“Yes, Lord, you know I love you.
“Then tend my sheep.” John 21:16
...you also were raised with him... Colossians 2:12
Jesus’ resurrection was not the only one to occur that first Easter. Certainly that’s the way it felt to Peter. He had denied his Lord three times even though he had given his solemn word that he would never do so---even if all else did, even if it meant his own death. When he realized what he had done he wept, but he could not take it back. Or could he?
In a way, the resurrected Christ gave him the opportunity. Jesus asked him three times, “Do you love me?” Peter answered three times (as he had denied him three times), “Yes, Lord, you know I love you.” Then came the words that Peter could scarcely believe: “Then tend my sheep.” Even though he had failed so miserably, Jesus still entrusted him with the care of his sheep. Peter also had been resurrected. I know how he felt.
The truth is Christ’s resurrection was not the only one to occur that first Easter. As Paul reminds us, we all “were raised with him.” Certainly, we all have failed the Lord numerous times. We have said and done things we wish we could take back. As we look back upon our past with regrets and tears, the risen Christ comes to us and asks us the question which matters most to him, “Do you love me?” We answer, “Yes, Lord, you know that 1 do.” “Then tend my sheep.”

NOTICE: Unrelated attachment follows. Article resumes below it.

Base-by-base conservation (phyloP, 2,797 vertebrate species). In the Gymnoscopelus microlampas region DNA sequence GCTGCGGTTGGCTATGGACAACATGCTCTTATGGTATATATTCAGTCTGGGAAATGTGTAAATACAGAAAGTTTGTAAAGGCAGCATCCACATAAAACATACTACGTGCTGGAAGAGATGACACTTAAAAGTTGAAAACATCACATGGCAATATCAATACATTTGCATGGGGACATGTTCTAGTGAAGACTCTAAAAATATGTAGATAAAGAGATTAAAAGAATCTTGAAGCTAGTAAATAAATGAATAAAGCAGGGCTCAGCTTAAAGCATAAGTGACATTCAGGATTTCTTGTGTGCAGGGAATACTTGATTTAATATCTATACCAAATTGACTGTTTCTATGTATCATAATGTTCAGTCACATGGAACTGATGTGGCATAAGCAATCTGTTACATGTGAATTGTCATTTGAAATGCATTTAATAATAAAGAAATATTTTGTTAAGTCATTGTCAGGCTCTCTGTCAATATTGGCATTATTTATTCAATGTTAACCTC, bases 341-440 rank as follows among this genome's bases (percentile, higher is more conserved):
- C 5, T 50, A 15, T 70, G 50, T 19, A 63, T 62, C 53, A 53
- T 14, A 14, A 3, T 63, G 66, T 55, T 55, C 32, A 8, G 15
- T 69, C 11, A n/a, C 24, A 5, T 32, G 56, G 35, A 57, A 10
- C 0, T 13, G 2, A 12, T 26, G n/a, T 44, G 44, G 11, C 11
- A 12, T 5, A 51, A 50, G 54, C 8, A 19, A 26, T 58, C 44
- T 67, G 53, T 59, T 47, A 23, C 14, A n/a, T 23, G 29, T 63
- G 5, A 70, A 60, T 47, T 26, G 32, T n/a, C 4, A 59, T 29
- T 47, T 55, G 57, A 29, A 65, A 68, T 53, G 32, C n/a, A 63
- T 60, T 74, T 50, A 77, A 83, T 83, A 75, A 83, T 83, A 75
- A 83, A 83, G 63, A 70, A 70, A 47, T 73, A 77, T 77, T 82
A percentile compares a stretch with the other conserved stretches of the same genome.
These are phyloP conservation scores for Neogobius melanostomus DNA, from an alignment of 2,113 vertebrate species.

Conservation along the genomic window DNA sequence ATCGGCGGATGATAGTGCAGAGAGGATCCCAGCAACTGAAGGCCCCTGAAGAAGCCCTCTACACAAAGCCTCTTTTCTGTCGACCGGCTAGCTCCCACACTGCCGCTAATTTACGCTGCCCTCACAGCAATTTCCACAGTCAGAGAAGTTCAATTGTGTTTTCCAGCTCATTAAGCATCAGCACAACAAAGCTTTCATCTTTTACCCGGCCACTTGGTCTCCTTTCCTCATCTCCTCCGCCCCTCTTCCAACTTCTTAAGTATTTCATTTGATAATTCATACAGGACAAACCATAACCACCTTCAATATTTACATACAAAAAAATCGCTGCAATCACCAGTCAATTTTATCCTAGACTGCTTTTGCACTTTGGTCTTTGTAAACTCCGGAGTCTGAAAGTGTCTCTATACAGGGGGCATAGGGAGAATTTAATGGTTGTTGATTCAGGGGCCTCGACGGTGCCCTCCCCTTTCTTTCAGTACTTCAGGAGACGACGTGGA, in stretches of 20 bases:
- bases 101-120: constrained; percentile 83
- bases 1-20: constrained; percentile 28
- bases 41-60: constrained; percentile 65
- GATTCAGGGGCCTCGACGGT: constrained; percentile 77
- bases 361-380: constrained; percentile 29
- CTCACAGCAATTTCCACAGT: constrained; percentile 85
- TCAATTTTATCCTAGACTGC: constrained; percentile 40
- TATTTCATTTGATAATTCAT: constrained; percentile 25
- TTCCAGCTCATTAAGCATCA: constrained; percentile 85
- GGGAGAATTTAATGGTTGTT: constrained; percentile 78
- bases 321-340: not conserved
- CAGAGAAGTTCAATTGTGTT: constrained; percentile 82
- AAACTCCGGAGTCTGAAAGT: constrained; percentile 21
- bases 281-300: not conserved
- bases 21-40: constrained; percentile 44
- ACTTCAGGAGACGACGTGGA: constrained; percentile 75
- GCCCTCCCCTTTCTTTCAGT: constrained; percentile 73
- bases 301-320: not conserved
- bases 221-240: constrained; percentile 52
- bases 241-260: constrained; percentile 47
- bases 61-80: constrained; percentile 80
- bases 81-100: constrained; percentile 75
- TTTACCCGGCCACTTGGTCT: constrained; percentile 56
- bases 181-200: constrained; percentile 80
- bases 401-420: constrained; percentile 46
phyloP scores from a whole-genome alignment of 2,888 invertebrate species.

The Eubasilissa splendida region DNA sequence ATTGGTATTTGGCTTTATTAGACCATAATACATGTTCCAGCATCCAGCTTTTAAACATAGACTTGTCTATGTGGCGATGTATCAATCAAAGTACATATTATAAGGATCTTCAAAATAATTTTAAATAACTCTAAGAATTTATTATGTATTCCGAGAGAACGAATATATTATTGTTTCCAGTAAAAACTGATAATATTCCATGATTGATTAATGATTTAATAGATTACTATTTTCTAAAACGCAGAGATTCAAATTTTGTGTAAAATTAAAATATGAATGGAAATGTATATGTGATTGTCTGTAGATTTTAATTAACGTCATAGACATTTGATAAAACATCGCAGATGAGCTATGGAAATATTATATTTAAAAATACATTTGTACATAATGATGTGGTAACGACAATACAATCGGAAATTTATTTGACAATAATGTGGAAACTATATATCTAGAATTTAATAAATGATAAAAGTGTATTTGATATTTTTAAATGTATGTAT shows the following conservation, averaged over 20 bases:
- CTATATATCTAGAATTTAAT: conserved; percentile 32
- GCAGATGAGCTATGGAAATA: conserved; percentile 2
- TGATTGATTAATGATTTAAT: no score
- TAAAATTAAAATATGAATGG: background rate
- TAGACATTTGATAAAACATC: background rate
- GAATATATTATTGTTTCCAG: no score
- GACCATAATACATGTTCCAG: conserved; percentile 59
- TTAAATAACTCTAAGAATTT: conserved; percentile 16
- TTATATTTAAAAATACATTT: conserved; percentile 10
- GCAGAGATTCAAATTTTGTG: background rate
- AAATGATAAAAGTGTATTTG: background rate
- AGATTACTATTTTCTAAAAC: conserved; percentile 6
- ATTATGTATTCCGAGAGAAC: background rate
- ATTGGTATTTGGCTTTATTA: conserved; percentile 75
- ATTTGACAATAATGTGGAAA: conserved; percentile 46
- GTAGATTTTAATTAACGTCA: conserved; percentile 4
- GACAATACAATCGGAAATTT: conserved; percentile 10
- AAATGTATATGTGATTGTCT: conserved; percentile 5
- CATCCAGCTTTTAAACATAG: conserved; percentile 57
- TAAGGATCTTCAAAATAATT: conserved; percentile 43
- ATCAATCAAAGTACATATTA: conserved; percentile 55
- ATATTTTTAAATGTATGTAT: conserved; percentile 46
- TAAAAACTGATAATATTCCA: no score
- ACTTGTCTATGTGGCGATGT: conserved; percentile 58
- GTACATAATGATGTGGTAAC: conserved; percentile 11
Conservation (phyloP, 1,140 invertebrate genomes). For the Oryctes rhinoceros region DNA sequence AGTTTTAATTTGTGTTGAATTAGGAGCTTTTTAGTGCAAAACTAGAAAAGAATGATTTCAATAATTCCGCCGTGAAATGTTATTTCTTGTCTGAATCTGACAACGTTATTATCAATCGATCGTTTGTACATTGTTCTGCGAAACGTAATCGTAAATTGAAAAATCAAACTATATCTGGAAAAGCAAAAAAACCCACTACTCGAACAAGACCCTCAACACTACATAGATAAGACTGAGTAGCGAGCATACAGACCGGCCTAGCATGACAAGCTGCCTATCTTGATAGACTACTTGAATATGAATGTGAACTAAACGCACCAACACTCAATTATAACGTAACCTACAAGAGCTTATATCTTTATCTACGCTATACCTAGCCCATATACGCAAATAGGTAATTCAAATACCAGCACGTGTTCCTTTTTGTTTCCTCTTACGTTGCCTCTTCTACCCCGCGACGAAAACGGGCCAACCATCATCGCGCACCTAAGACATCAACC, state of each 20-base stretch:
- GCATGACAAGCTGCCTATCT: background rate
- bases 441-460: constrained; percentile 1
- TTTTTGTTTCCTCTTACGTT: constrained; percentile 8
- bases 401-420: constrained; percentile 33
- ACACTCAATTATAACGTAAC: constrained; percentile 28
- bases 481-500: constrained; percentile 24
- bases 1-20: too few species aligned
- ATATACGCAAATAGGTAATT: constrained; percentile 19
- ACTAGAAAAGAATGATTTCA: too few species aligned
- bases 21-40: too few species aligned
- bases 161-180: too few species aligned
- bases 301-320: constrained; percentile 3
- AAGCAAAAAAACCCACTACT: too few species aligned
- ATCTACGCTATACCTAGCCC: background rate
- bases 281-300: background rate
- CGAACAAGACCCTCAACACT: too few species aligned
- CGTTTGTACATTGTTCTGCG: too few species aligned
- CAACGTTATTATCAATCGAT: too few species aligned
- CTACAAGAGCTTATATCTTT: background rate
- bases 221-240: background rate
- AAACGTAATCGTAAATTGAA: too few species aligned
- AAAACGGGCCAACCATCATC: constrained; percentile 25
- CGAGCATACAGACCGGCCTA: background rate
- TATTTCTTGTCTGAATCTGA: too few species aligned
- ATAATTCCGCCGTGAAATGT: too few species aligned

Jesus lets Peter and us know that we are forgiven. The guilt which had previously filled our hearts is replaced with an even deeper love of him. Our attention is redirected from our own regret to the needs of others in his fold. Our burden is lifted. We come forth from the tomb into Easter morning. Our spirits are light and joyful. We have been raised with him.
Peter had compared himself to others. At the Last Supper, he had declared, “Everyone else may lose faith, but I will not.” Jesus had renewed the comparison in his first questioning of Peter: “Simon son of John, do you love me more than these others?”
On an earlier occasion, Jesus had invited another Simon to make a comparison: A certain creditor had two debtors; one owed five hundred denarii, and the other fifty. When they could not pay, he forgave them both. Now which of them will love him more?” Simon answered, “The one, I suppose, to whom he forgave more.” And he said to him, “you have judged rightly.”
Perhaps it was now true that Peter loved Jesus “more than these others,” but it was no longer a prideful comparison but one of grateful humility.
©1998 C. David Hess